At Binance, we strive to provide you with different choices and different levels of privacy. We don’t live in a perfect world. There are different compromises with each of the choices. It is important to understand the choices in front of us and the world we live in. I hope this article helps with that understanding.
We believe privacy is a fundamental right and are supportive of privacy driven initiatives.
As always, if you have any questions about Binance, feel free to tweet at me, and I will do my best to answer you. We strive to maintain open communication with our community.
Binance and CZ argue that they are seeking privacy. The reality is, they are seeking anonymity and the facilitation of crime. They want people who are not criminals, too, for without the innocent dupe, there would be no way to wash and launder money clean. In effect, Binance has become a giant commercial mixer. It takes a combination of clean money from foolish gamblers and those seeking to avoid tax and mix it with hardcore criminal funds. It is thus that CZ is attempting to create a digital currency empire, built with the express goal of facilitating crime. He seeks to enable money laundering on such massive scale that criminals around the world can operate with impunity.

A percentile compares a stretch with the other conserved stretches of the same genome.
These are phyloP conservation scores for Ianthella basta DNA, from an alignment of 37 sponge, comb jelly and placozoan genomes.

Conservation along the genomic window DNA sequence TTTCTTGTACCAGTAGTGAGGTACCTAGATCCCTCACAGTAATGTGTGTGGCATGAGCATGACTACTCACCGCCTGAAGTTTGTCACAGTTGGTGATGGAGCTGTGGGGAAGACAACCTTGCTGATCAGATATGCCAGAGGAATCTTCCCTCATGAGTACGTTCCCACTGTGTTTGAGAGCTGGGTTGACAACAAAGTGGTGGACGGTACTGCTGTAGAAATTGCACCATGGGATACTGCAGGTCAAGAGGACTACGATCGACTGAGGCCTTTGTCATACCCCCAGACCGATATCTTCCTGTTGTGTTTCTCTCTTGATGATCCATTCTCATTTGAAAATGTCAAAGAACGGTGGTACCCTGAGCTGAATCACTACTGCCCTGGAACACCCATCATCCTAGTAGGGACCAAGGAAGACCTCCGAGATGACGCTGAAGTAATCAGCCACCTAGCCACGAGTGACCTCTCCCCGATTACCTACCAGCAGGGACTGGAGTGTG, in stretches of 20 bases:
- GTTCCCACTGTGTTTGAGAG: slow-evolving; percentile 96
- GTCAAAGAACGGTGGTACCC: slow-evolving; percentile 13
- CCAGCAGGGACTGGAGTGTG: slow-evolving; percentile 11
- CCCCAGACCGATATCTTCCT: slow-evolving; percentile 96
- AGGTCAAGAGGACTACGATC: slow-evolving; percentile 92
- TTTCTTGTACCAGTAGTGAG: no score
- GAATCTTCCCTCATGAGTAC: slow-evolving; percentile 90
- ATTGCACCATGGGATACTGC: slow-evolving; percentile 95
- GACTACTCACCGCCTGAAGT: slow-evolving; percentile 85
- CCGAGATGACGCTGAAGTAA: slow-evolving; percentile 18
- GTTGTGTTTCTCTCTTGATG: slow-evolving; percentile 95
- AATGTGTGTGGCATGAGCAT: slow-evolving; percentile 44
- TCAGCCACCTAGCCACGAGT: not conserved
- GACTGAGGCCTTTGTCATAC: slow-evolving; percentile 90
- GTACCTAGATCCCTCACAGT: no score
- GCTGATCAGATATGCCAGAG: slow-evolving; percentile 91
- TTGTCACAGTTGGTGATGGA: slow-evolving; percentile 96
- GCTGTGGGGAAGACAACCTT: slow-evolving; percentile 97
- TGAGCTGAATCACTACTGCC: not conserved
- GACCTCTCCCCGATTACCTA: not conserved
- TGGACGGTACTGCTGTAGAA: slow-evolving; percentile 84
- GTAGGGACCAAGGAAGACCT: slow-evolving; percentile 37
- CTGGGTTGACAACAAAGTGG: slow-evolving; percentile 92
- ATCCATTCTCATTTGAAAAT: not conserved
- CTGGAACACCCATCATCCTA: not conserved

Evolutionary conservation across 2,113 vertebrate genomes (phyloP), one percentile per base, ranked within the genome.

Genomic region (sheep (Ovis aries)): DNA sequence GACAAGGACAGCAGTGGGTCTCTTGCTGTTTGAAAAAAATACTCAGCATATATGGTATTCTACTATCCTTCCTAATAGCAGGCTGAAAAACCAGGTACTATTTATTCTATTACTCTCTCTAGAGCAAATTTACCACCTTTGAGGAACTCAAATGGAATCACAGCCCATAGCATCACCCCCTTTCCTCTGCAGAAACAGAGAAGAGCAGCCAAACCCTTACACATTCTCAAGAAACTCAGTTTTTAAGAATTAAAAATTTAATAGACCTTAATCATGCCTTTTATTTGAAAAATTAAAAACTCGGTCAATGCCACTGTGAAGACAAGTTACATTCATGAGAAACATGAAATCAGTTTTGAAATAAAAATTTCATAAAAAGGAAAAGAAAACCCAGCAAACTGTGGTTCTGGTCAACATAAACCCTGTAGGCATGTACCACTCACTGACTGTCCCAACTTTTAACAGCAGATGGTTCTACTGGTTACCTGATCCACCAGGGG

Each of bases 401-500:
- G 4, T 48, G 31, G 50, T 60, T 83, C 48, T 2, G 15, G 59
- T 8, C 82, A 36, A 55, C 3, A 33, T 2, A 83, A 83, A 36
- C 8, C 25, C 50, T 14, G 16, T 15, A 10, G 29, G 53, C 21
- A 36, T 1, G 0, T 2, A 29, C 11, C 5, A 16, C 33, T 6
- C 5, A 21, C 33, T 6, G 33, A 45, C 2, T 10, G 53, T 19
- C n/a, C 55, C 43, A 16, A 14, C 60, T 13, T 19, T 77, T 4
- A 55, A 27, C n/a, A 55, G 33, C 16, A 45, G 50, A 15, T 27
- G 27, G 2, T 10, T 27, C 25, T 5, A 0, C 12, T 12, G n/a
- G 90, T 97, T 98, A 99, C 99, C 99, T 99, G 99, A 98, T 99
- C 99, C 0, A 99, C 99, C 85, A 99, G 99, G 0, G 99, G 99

For the same end, he lives out of a suitcase and changes his location every week. Such efforts to evade prosecution have meant taking his operations offshore and moving from country to country as he flees the encroaching regulation and runs away from it like a scurrying rat. He flees the inevitable, and for his brazen violations of global criminal regulations, he will eventually pay the piper. The problem is that many fools will have been caught in his web. When his criminal enterprise, an enterprise that is blazingly flaunting its efforts to facilitate crime, is finally closed, many innocent and foolish parties will be hurt.
The majority of money made through Binance comes from the proceeds of credit card theft, identity fraud, laundering money associated with extortion, and Ponzi investment schemes. Without Binance, many online cyberthieves, such as CryptoLocker coders, would not be able to sell their ill-gotten gains.
The primary reason that Binance exists lies in enabling account holders to convert their cash into digital currencies, wash it, and extract it without leaving a trace or trail. It would be simple to move from 100 manually activated accounts into an automated system where thousands of accounts could process not millions but tens of millions of US dollars daily.